(3) “Original” and “Derivative” revelation: This discussion has helped me to see that much of my terminology was extremely imprecise and even misleading. Honestly, I had not reflected on my terminology as much as I thought I had, so this discussion has been very beneficial to me in that respect. Let me thus restate my position in a hopefully more constructive manner.

I happened over the last few days to read portions of Jaroslav Pelikan’s work Whose Bible Is It? in conjunction with Harold Bloom’s The American Religion. Bloom does a good job of showing that “the American Religion” – into which category he puts several prominent varieties of Protestantism, Christian Science, the Jehovah’s Witnesses, and the Mormons – is fundamentally a “Gnostic” phenomenon focused on various expressions of the basic idea of “the Inner Light” within the private individual believer. This “Inner Light” provides the private individual with an absolutely unquestionable bedrock for holding the idea that his own private soul is fully competent (the Southern Baptists call this “soul competence”) to judge all religious matters for himself, apart from (and even in willful defiance of) all external authority. Bloom takes pains to argue that this paradigm ultimately turns the Bible into a “limp leather icon” that just hangs there in space, disconnected from all the messy mediatorial features of language and culture – which in turn results in a complex of extraordinarily vapid and unreflective talk about the “inerrancy” of a text that is really never read for what it is, but is basically like a wax nose that can be twisted to support anyone’s particular views, no matter how extreme or distorting.

OK, hold that in abeyance for a minute. Pelikan starts his book with an extremely interesting discussion of “The God Who Speaks,” in which he argues – quite persuasively, I think – that oral speaking always necessarily precedes written accounts of it, and in that sense orality is more fundamental. He doesn’t just cite Plato’s argument for this in the Phaedrus, although for any student of the classics, that argument would be quite persuasive on its own. Pelikan also argues from the text of Scripture that “orality” is primary to “literacy.” A few examples: “The word which came to Jeremiah from the LORD: Thus said the LORD, the God of Israel: Write down in a scroll all the words I have spoken to you…And these are the words that the LORD spoke concerning Israel and Judah.” (Jer. 30:1), and “No one ever spoke as this man speaks…unlike their scribes he taught with a note of authority.” (Mt. 7:29)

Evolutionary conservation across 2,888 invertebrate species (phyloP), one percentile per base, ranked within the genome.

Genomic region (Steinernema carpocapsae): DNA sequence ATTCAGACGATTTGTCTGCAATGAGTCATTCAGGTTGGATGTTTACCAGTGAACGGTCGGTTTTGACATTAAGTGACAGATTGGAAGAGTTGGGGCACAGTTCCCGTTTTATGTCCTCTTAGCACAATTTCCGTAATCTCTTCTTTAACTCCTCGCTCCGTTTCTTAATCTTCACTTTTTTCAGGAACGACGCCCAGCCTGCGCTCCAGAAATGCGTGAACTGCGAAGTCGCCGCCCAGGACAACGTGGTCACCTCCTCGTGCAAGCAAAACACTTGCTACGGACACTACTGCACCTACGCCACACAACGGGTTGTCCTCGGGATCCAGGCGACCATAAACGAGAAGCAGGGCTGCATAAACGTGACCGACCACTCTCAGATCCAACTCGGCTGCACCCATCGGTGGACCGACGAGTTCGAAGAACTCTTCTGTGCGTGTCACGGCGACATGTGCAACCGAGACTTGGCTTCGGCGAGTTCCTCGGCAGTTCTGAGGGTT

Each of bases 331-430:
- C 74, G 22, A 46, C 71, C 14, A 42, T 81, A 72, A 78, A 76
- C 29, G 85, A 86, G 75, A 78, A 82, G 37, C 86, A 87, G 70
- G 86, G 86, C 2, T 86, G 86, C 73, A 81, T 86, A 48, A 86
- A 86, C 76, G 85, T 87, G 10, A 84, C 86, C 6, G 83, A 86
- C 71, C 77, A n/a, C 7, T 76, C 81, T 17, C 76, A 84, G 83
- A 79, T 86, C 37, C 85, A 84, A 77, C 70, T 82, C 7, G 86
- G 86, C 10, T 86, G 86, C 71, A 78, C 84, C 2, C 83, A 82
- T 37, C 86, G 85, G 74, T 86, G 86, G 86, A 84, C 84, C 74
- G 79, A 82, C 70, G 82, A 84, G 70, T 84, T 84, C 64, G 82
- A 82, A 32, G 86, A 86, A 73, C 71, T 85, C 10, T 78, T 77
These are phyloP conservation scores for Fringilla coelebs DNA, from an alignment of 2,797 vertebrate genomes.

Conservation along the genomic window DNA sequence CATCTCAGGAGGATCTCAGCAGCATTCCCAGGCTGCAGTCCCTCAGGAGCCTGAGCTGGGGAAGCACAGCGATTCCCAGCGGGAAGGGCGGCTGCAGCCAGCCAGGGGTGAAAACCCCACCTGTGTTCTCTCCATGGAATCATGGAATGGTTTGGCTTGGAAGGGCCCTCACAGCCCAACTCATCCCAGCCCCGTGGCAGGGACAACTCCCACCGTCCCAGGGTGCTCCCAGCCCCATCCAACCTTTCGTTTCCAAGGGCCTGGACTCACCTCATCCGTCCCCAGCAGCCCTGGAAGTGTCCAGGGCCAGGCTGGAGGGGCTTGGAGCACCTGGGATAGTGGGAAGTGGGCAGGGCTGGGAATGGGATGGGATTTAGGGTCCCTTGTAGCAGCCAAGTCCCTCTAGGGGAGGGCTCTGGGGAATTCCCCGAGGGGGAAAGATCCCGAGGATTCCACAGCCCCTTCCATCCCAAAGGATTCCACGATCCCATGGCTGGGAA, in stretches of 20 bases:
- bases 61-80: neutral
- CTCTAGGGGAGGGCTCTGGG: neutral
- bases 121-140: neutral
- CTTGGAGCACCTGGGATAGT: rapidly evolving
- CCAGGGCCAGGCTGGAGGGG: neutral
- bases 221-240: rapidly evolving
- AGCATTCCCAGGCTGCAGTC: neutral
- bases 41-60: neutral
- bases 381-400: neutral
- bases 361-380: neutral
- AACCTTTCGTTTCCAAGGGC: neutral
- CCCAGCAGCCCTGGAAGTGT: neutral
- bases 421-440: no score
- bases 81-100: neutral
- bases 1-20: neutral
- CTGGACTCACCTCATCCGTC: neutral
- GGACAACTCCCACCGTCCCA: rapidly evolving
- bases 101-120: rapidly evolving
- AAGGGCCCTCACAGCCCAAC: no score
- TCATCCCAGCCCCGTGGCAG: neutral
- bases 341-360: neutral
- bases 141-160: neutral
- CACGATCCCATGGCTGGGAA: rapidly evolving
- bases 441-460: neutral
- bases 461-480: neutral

However, some pages later Pelikan shows that there is another side to the story: “Because Koholeth was a sage, he listened to and tested the soundness of many maxims. Koholeth sought to discover useful sayings and recorded genuinely truthful sayings” (Ecc. 12:9), and “For everything that was written in the past was written to teach us, so that through endurance and the encouragement of the Scriptures we might have hope, (Romans 15:4), and, of course, “all inspired Scripture has its use for teaching and truth and refuting error, or for reformation of manners and discipline in right living, so that the man of God may be capable and equipped for good work of every kind” (I Tim. 3:16).

It seems to me that what arises from the texts Pelikan presents and the analysis of “the American Religion” that Bloom presents is that yes, there are a lot of Protestants who don’t think very reflectively about what it means to say that “the Bible is the Word of God.” Not only are the humanity and historicity of the texts downplayed in the search for “timeless truths,” but the basic fact of communication that orality precedes literacy is not understood at all by many. (Think here about the typical Protestant argument that “oral tradition” is always necessarily like the party game of “telephone” while writing is always inherently more stable and reliable.)

It will have to be a separate discussion how all of this relates to Protestant language about “the clarity” of Scripture and the “self-interpreting” nature of Scripture and so forth, but let me just say that between the comments in the original post and what I’ve read from Pelikan and Bloom, I’m convinced that I should not have spoken so hastily about “original” and “derivative” revelation with respect to Scripture. Surely it is true – as the Jeremiah passage above seems to say – that at least some parts of Scripture are “derivative” revelation, derived from an earlier oral proclamation. Yet at the same time, surely the “derivative” writing is no less “the Word of God” than the original oral proclamation on which it is based?